Islamabad [Pakistan], November 28 (ANI): Pakistan's default risk has climbed up again and reached dangerous levels and there is no room left for error, former Finance Minister and PML-N leader Miftah Ismail has said and noted that concrete measures that reassure markets and lenders are urgently needed.
He said the default risk won't vanish even after the December bonds are paid off.
In an article in Dawn, he said current account deficit has been the basic problem with Pakistan's economy.
He said there was a time in the 1950s when Pakistan's exports were more than South Korea's and a time in the 1990s "when our exports were more than Vietnam's".
"Today, South Korea's and Vietnam's exports are 18 times and six times more than Pakistan's respectively. So the story of our relative decline is both old and consistent. However, it has taken on a sharper edge in this century."
Referring to the debate on rupee-dollar parity, he said it is best left to the market to determine the exchange rate. He talked about decline in the ratio of exports to GDP and said
Miftah Ismail, who had been Pakistan's Minister of Finance between April and September this year, talked about progressive decline in the ratio of exports to GDP, and said they tried to make amends.
"....The main criticisms were about our letting the markets decide the rupee-dollar parity, increasing fuel prices and raising taxes. We would've been happy if the dollar had organically depreciated, but I wasn't in favour of either, spending money or issuing administrative fiats to keep the dollar at a certain rate.
In his article in Dawn, Ismail emphasised that the number one priority of the finance minister should not be to make imports cheaper and export harder, which is what an appreciated rupee does. "We have been down this road before in 2007-8 and 2017-/18, without any joy," he said.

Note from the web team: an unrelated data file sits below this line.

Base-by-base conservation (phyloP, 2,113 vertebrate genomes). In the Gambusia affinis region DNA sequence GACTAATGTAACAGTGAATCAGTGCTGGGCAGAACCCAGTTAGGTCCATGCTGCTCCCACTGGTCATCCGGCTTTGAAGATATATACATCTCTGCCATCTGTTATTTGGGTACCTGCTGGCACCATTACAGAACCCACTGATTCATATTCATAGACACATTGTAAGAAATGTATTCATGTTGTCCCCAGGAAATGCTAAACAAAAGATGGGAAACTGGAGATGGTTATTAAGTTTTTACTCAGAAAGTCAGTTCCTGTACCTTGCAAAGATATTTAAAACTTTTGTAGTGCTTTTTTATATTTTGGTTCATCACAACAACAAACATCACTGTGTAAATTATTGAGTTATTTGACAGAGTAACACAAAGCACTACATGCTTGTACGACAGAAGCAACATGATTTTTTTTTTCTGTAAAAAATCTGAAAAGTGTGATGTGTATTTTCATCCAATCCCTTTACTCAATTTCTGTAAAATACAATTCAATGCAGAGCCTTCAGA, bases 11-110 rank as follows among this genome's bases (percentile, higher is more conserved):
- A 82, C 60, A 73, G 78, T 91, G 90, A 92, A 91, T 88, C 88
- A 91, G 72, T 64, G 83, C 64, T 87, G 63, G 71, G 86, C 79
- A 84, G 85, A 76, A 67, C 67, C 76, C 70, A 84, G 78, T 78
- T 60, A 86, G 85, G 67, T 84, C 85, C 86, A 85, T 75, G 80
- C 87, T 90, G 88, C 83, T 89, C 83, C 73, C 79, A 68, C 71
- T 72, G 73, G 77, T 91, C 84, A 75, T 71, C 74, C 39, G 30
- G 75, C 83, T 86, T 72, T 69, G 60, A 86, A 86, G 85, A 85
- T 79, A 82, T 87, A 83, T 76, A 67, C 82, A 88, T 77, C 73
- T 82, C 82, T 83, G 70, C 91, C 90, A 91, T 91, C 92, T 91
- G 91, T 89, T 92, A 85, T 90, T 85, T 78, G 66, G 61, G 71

He said there is a large and persistent difference between the open market and the interbank exchange rates.
"This suggests that the State Bank is informally guiding banks on the exchange rate. The large difference is also detrimental to our exports and remittances and is encouraging imports. The other criticisms were increasing the price of fuel and imposing new taxes. But should our government be selling petrol at a loss? Moreover, if there are 2.2 million shops in Pakistan and only 30,000 pay income tax, is it not fair to ask them to pay just Rs 3,000 per month?
"Today, our default risk has climbed up again and reached dangerous levels. This risk won't vanish even after the December bonds are paid off. At the risk of sounding an alarm, I have to say that we have no room left for error. Concrete measures that reassure markets and lenders are urgently needed," he added.
Ismail said there comes a time when the national interest must prevail over political interest.
"This is that time. This government will have no right to criticise PTI or anyone else if, having eagerly decided to come in power, it is unable to do what is right for the country," he said.
Last week, Pakistan's default risk increased sharply amid political turmoil. Pakistan's default risk was measured by five-year credit-default swaps (CDS), insurance contracts that protect an investor against a default, Dawn reported.
The credit-default swaps increased and reached 75.5 percent on November 16 from 56.2 percent, Dawn cited data circulated by research firm Arif Habib limited. The increase in the CDS indicates a 'grave situation' making it extremely difficult for the government to raise foreign exchange from markets through bonds or commercial borrowings. (ANI)